After seeing the trailer for the movie, “Me Before You,” depicting a precious story of a man in a wheelchair who falls in love with a quirky British girl, I thought for sure this would be another great and enjoyable chick flick. After someone spoiled the ending for me I was shocked at how unethical the movie might possibly be.

Graphic By Kayla Glyshaw


The movie “Me Before You” takes place in a rural English town where a young man left quadriplegic after a motorcycle accident is struggling to find joy in his life.

Soon his mother hires a bubbly, fun-loving girl to take care of him.

If the story had ended with the two of them falling in love, and learning how to overcome the struggles in order to learn to be content with the new life he now had then this would have been an incredibly romantic movie depicting what love actually looks like.

Sadly, it took a turn for the worse when the lead female, Louisa Clark (Emilia Clarke), finds out that her new love has made plans to end his life with an assisted suicide.

From a Christian perspective, I do not take this kind of issue lightly.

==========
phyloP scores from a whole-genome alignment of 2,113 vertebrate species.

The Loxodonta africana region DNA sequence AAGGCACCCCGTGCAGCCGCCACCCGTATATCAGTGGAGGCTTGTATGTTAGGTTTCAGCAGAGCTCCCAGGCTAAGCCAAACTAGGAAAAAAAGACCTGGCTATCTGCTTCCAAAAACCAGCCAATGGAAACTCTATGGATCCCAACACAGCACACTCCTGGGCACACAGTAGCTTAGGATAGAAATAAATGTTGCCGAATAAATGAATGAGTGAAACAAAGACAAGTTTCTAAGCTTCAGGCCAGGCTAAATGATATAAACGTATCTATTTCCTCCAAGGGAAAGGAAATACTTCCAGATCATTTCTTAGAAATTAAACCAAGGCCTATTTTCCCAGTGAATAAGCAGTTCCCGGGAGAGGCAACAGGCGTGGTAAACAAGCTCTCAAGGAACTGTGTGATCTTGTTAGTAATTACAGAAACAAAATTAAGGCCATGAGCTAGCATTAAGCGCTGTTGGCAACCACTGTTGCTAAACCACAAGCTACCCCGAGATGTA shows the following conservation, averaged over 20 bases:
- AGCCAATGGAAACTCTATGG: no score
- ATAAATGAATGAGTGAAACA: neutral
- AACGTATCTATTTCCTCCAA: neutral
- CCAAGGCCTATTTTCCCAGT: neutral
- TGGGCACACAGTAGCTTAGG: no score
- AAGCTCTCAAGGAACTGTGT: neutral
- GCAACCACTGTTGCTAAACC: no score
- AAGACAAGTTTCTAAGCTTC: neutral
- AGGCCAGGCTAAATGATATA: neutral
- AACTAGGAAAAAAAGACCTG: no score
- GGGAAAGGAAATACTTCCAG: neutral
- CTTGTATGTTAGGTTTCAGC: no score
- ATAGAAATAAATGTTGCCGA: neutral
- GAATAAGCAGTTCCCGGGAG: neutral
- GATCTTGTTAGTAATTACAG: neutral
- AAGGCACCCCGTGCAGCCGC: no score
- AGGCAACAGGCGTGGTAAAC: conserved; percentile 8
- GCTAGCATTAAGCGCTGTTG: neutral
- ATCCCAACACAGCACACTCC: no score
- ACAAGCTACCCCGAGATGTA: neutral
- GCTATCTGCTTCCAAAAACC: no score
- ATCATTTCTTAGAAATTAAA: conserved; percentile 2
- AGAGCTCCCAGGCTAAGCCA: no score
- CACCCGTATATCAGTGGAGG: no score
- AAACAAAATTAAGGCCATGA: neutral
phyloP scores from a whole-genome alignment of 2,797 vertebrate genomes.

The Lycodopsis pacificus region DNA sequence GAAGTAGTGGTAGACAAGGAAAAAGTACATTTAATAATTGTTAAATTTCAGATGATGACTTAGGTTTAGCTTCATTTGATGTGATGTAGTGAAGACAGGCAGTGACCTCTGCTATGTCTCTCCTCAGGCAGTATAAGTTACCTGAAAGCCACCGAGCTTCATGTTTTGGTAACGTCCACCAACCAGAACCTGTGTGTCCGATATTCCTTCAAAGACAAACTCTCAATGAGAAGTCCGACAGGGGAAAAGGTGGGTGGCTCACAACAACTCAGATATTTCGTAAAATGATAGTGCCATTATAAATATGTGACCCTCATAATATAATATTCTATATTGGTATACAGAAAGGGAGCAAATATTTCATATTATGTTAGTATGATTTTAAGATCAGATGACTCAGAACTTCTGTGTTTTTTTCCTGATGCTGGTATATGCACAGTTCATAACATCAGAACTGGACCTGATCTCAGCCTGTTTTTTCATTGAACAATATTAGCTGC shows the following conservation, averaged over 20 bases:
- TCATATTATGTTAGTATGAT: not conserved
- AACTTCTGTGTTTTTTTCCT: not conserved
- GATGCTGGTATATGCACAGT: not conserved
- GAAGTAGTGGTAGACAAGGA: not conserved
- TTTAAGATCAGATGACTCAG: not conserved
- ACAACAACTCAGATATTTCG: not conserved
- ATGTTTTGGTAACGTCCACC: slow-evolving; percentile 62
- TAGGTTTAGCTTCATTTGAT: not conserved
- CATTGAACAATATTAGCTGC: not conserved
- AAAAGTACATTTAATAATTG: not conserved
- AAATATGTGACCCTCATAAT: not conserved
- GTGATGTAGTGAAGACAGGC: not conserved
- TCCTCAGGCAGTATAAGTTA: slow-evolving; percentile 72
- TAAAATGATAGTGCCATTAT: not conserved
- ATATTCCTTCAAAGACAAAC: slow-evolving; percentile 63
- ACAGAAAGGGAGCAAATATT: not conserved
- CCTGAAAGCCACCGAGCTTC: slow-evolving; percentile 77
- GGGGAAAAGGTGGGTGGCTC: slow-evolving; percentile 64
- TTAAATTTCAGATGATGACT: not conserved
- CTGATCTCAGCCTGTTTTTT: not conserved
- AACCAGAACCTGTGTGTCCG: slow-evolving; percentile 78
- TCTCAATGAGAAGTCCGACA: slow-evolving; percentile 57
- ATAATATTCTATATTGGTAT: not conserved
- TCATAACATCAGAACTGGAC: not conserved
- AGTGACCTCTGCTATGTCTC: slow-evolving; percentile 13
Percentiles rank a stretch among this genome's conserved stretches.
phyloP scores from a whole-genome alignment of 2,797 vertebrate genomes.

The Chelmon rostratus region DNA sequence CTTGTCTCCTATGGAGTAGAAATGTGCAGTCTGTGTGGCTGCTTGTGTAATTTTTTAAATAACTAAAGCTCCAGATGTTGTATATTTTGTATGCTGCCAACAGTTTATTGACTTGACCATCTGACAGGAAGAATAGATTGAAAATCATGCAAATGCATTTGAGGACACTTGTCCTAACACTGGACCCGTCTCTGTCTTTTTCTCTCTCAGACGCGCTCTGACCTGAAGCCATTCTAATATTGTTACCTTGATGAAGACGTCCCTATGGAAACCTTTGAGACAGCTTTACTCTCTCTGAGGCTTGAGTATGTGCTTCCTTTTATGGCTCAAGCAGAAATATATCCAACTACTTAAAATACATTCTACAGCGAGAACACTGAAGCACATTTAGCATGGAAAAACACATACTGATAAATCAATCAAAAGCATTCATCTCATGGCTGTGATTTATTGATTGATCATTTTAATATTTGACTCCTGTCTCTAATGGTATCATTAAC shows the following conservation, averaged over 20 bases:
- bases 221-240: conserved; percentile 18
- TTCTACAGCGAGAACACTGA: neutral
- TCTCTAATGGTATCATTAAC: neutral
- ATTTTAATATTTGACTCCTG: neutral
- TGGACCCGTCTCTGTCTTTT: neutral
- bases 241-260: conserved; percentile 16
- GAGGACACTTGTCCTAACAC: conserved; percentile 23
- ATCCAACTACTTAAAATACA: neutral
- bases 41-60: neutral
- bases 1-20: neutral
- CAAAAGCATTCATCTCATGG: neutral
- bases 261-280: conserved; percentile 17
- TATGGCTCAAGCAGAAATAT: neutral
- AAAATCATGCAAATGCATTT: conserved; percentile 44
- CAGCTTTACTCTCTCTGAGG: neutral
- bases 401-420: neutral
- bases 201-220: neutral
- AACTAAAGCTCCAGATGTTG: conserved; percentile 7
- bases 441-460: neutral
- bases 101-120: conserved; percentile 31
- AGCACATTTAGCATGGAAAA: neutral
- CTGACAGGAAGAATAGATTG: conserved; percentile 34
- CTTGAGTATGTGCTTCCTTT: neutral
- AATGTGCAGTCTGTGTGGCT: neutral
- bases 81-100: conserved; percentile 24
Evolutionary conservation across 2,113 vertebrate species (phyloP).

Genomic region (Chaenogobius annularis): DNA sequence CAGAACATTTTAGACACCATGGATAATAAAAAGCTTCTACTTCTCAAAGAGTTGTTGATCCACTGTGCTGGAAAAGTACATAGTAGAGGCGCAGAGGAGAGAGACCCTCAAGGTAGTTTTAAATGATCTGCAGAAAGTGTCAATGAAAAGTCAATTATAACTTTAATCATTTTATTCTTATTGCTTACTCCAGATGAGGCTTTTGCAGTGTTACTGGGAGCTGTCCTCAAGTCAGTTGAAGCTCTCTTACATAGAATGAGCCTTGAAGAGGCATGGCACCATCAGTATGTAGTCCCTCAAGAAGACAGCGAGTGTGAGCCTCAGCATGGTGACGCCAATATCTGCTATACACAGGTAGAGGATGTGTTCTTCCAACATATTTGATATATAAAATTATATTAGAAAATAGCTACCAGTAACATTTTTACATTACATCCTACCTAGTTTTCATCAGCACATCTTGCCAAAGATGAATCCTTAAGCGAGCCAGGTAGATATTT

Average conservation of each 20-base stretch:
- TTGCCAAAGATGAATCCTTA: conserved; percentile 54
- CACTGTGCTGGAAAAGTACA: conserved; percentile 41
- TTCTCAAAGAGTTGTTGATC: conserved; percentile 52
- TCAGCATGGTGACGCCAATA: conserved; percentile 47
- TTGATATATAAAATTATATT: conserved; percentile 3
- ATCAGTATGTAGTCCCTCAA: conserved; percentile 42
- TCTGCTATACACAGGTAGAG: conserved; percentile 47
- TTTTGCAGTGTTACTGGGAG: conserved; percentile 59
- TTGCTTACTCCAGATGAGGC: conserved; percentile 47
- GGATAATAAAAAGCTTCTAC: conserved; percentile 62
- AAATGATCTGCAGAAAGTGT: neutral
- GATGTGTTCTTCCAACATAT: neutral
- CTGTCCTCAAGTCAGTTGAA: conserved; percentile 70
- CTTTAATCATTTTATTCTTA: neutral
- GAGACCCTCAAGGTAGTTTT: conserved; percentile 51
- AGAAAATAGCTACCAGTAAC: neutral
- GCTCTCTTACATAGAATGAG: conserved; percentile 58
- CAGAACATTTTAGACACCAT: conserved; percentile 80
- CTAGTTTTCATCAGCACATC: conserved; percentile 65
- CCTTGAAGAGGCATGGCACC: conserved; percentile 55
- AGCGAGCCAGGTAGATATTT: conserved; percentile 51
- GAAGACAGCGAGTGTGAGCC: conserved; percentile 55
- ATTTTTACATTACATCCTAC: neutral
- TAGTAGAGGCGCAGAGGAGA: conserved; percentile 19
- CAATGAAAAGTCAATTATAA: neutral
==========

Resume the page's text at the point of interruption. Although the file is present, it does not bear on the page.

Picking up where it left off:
Will Trainer (Sam Claflin), the main male character of the story, had decided his life was no longer good enough for him compared to his old life, so he decided to end it.

The movie makes his choice to end his life seem like something that is best for him or something bold in order for him to give his new love a chance to live a life that she did not even want.

Trainer said, “This could be a good life, but it’s not my life, it’s not even close. You never saw me before. I loved my life. I really loved it. I can’t be the kind of man who just accepts this.”

Contrary to what the Bible says.

“Or do you not know that your body is a temple of the Holy Spirit within you, whom you have from God? You are not your own, for you were bought with a price. So glorify God in your body.” 1 Corinthians 6:19-20

This movie not only devalues a human life, it also sends a message that if your life does not fit up to your standards then you can do what you want with your body.

How are we to respond to something like this?

Well, I think with a frustration and an understanding that this is sadly what the world accepts as a new normal.

We can still enjoy movies like these if we are trained to know how to respond to them in a holy way.

In the end, the cinematography, film score and actors all made this movie entertaining, but what it lacked was a story that left people with a hope that we can find good in our lives.

By Kayla Glyshaw

Kayla Glyshaw is a staff journalist for MBU Timeline pursuing a degree in communication studies. She works in the junior high ministry at her church and is on the leadership team for her church’s College Group ministry. In the future she wants to work in either a youth or college ministry. She loves coffee, singing and anything that involves holding a camera or editing video footage.